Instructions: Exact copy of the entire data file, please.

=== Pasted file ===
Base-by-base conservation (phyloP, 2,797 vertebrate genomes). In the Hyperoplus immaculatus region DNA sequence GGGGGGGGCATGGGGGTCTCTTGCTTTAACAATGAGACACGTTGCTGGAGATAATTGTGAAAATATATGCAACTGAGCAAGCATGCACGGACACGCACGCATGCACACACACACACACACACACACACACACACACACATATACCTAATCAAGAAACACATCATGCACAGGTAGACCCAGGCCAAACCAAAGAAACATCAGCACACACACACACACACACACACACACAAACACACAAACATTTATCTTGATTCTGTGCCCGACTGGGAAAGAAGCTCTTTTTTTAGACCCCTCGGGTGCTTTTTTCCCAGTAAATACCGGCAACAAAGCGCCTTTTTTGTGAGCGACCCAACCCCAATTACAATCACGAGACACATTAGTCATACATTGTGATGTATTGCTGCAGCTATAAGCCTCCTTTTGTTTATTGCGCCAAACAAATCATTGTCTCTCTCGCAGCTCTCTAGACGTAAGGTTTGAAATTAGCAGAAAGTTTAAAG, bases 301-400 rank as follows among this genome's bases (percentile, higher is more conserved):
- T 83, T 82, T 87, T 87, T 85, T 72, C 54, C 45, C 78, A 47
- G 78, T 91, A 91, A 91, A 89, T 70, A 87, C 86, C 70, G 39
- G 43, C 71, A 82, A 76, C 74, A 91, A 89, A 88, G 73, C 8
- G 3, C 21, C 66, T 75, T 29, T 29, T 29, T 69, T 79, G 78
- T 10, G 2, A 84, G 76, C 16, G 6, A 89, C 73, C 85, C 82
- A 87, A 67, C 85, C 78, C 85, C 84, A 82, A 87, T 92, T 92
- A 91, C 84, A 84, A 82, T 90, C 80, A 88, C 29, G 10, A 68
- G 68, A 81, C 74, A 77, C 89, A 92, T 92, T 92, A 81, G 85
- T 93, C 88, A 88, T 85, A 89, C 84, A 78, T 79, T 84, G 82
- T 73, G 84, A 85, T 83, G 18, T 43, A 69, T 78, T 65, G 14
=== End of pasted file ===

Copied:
Base-by-base conservation (phyloP, 2,797 vertebrate genomes). In the Hyperoplus immaculatus region DNA sequence GGGGGGGGCATGGGGGTCTCTTGCTTTAACAATGAGACACGTTGCTGGAGATAATTGTGAAAATATATGCAACTGAGCAAGCATGCACGGACACGCACGCATGCACACACACACACACACACACACACACACACACACATATACCTAATCAAGAAACACATCATGCACAGGTAGACCCAGGCCAAACCAAAGAAACATCAGCACACACACACACACACACACACACACAAACACACAAACATTTATCTTGATTCTGTGCCCGACTGGGAAAGAAGCTCTTTTTTTAGACCCCTCGGGTGCTTTTTTCCCAGTAAATACCGGCAACAAAGCGCCTTTTTTGTGAGCGACCCAACCCCAATTACAATCACGAGACACATTAGTCATACATTGTGATGTATTGCTGCAGCTATAAGCCTCCTTTTGTTTATTGCGCCAAACAAATCATTGTCTCTCTCGCAGCTCTCTAGACGTAAGGTTTGAAATTAGCAGAAAGTTTAAAG, bases 301-400 rank as follows among this genome's bases (percentile, higher is more conserved):
- T 83, T 82, T 87, T 87, T 85, T 72, C 54, C 45, C 78, A 47
- G 78, T 91, A 91, A 91, A 89, T 70, A 87, C 86, C 70, G 39
- G 43, C 71, A 82, A 76, C 74, A 91, A 89, A 88, G 73, C 8
- G 3, C 21, C 66, T 75, T 29, T 29, T 29, T 69, T 79, G 78
- T 10, G 2, A 84, G 76, C 16, G 6, A 89, C 73, C 85, C 82
- A 87, A 67, C 85, C 78, C 85, C 84, A 82, A 87, T 92, T 92
- A 91, C 84, A 84, A 82, T 90, C 80, A 88, C 29, G 10, A 68
- G 68, A 81, C 74, A 77, C 89, A 92, T 92, T 92, A 81, G 85
- T 93, C 88, A 88, T 85, A 89, C 84, A 78, T 79, T 84, G 82
- T 73, G 84, A 85, T 83, G 18, T 43, A 69, T 78, T 65, G 14